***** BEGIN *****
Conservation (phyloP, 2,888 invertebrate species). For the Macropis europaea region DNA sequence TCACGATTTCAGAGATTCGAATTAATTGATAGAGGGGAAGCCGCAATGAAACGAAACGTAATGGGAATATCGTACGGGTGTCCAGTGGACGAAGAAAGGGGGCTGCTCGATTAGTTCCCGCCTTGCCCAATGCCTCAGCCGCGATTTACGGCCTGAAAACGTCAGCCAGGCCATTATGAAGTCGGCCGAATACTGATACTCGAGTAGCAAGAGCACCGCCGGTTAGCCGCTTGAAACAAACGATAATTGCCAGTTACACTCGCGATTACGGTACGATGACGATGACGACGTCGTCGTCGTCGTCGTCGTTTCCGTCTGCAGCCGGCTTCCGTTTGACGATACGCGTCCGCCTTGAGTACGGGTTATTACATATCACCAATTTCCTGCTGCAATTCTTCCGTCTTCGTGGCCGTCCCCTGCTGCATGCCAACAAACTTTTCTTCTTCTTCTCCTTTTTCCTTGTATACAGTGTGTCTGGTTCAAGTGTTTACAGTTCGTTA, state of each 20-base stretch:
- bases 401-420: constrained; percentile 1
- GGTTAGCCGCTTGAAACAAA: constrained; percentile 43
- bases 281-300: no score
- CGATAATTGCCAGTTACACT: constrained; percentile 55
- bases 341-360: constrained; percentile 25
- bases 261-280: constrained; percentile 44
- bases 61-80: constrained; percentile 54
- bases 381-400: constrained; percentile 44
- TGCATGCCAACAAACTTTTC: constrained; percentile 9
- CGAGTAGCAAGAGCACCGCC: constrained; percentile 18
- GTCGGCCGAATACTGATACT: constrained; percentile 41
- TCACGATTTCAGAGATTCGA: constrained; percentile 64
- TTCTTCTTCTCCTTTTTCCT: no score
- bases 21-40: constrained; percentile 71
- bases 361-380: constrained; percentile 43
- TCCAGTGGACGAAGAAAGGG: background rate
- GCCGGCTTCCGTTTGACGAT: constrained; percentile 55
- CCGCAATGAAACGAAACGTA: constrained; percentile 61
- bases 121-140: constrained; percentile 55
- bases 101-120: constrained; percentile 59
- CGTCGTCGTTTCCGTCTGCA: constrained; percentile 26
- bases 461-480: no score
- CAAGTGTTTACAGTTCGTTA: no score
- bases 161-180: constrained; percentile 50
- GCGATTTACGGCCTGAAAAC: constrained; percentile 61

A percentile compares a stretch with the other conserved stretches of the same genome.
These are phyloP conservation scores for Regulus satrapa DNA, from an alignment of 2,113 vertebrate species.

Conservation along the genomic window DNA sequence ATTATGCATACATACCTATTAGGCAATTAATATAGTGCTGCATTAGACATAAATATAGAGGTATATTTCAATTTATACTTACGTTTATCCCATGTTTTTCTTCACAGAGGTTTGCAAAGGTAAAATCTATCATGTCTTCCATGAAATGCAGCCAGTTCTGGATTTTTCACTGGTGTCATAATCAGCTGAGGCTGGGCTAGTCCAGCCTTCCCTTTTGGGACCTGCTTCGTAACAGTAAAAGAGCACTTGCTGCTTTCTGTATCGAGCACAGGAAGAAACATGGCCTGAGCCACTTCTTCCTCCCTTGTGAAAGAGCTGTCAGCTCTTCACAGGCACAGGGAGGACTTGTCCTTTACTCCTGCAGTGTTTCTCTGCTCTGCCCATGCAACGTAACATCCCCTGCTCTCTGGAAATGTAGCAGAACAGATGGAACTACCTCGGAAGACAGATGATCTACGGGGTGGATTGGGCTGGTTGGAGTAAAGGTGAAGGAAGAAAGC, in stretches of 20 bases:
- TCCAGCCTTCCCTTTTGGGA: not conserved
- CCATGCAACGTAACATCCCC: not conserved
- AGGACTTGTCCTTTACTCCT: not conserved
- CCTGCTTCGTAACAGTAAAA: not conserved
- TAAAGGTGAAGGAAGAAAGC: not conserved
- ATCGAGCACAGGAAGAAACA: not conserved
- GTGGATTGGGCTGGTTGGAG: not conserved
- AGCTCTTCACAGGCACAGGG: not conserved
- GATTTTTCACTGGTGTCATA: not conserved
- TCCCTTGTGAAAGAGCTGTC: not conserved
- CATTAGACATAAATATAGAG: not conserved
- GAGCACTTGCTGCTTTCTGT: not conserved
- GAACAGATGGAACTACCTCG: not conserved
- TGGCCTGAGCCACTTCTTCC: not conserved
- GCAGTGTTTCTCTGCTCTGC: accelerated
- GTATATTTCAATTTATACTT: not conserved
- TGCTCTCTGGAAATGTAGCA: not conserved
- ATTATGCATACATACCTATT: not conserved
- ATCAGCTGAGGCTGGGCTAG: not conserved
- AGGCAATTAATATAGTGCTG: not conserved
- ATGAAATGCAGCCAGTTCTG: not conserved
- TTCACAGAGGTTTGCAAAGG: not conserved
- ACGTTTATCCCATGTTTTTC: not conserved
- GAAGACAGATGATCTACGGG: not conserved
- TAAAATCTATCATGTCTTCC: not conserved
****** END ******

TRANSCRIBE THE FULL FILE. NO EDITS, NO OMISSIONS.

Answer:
Conservation (phyloP, 2,888 invertebrate species). For the Macropis europaea region DNA sequence TCACGATTTCAGAGATTCGAATTAATTGATAGAGGGGAAGCCGCAATGAAACGAAACGTAATGGGAATATCGTACGGGTGTCCAGTGGACGAAGAAAGGGGGCTGCTCGATTAGTTCCCGCCTTGCCCAATGCCTCAGCCGCGATTTACGGCCTGAAAACGTCAGCCAGGCCATTATGAAGTCGGCCGAATACTGATACTCGAGTAGCAAGAGCACCGCCGGTTAGCCGCTTGAAACAAACGATAATTGCCAGTTACACTCGCGATTACGGTACGATGACGATGACGACGTCGTCGTCGTCGTCGTCGTTTCCGTCTGCAGCCGGCTTCCGTTTGACGATACGCGTCCGCCTTGAGTACGGGTTATTACATATCACCAATTTCCTGCTGCAATTCTTCCGTCTTCGTGGCCGTCCCCTGCTGCATGCCAACAAACTTTTCTTCTTCTTCTCCTTTTTCCTTGTATACAGTGTGTCTGGTTCAAGTGTTTACAGTTCGTTA, state of each 20-base stretch:
- bases 401-420: constrained; percentile 1
- GGTTAGCCGCTTGAAACAAA: constrained; percentile 43
- bases 281-300: no score
- CGATAATTGCCAGTTACACT: constrained; percentile 55
- bases 341-360: constrained; percentile 25
- bases 261-280: constrained; percentile 44
- bases 61-80: constrained; percentile 54
- bases 381-400: constrained; percentile 44
- TGCATGCCAACAAACTTTTC: constrained; percentile 9
- CGAGTAGCAAGAGCACCGCC: constrained; percentile 18
- GTCGGCCGAATACTGATACT: constrained; percentile 41
- TCACGATTTCAGAGATTCGA: constrained; percentile 64
- TTCTTCTTCTCCTTTTTCCT: no score
- bases 21-40: constrained; percentile 71
- bases 361-380: constrained; percentile 43
- TCCAGTGGACGAAGAAAGGG: background rate
- GCCGGCTTCCGTTTGACGAT: constrained; percentile 55
- CCGCAATGAAACGAAACGTA: constrained; percentile 61
- bases 121-140: constrained; percentile 55
- bases 101-120: constrained; percentile 59
- CGTCGTCGTTTCCGTCTGCA: constrained; percentile 26
- bases 461-480: no score
- CAAGTGTTTACAGTTCGTTA: no score
- bases 161-180: constrained; percentile 50
- GCGATTTACGGCCTGAAAAC: constrained; percentile 61

A percentile compares a stretch with the other conserved stretches of the same genome.
These are phyloP conservation scores for Regulus satrapa DNA, from an alignment of 2,113 vertebrate species.

Conservation along the genomic window DNA sequence ATTATGCATACATACCTATTAGGCAATTAATATAGTGCTGCATTAGACATAAATATAGAGGTATATTTCAATTTATACTTACGTTTATCCCATGTTTTTCTTCACAGAGGTTTGCAAAGGTAAAATCTATCATGTCTTCCATGAAATGCAGCCAGTTCTGGATTTTTCACTGGTGTCATAATCAGCTGAGGCTGGGCTAGTCCAGCCTTCCCTTTTGGGACCTGCTTCGTAACAGTAAAAGAGCACTTGCTGCTTTCTGTATCGAGCACAGGAAGAAACATGGCCTGAGCCACTTCTTCCTCCCTTGTGAAAGAGCTGTCAGCTCTTCACAGGCACAGGGAGGACTTGTCCTTTACTCCTGCAGTGTTTCTCTGCTCTGCCCATGCAACGTAACATCCCCTGCTCTCTGGAAATGTAGCAGAACAGATGGAACTACCTCGGAAGACAGATGATCTACGGGGTGGATTGGGCTGGTTGGAGTAAAGGTGAAGGAAGAAAGC, in stretches of 20 bases:
- TCCAGCCTTCCCTTTTGGGA: not conserved
- CCATGCAACGTAACATCCCC: not conserved
- AGGACTTGTCCTTTACTCCT: not conserved
- CCTGCTTCGTAACAGTAAAA: not conserved
- TAAAGGTGAAGGAAGAAAGC: not conserved
- ATCGAGCACAGGAAGAAACA: not conserved
- GTGGATTGGGCTGGTTGGAG: not conserved
- AGCTCTTCACAGGCACAGGG: not conserved
- GATTTTTCACTGGTGTCATA: not conserved
- TCCCTTGTGAAAGAGCTGTC: not conserved
- CATTAGACATAAATATAGAG: not conserved
- GAGCACTTGCTGCTTTCTGT: not conserved
- GAACAGATGGAACTACCTCG: not conserved
- TGGCCTGAGCCACTTCTTCC: not conserved
- GCAGTGTTTCTCTGCTCTGC: accelerated
- GTATATTTCAATTTATACTT: not conserved
- TGCTCTCTGGAAATGTAGCA: not conserved
- ATTATGCATACATACCTATT: not conserved
- ATCAGCTGAGGCTGGGCTAG: not conserved
- AGGCAATTAATATAGTGCTG: not conserved
- ATGAAATGCAGCCAGTTCTG: not conserved
- TTCACAGAGGTTTGCAAAGG: not conserved
- ACGTTTATCCCATGTTTTTC: not conserved
- GAAGACAGATGATCTACGGG: not conserved
- TAAAATCTATCATGTCTTCC: not conserved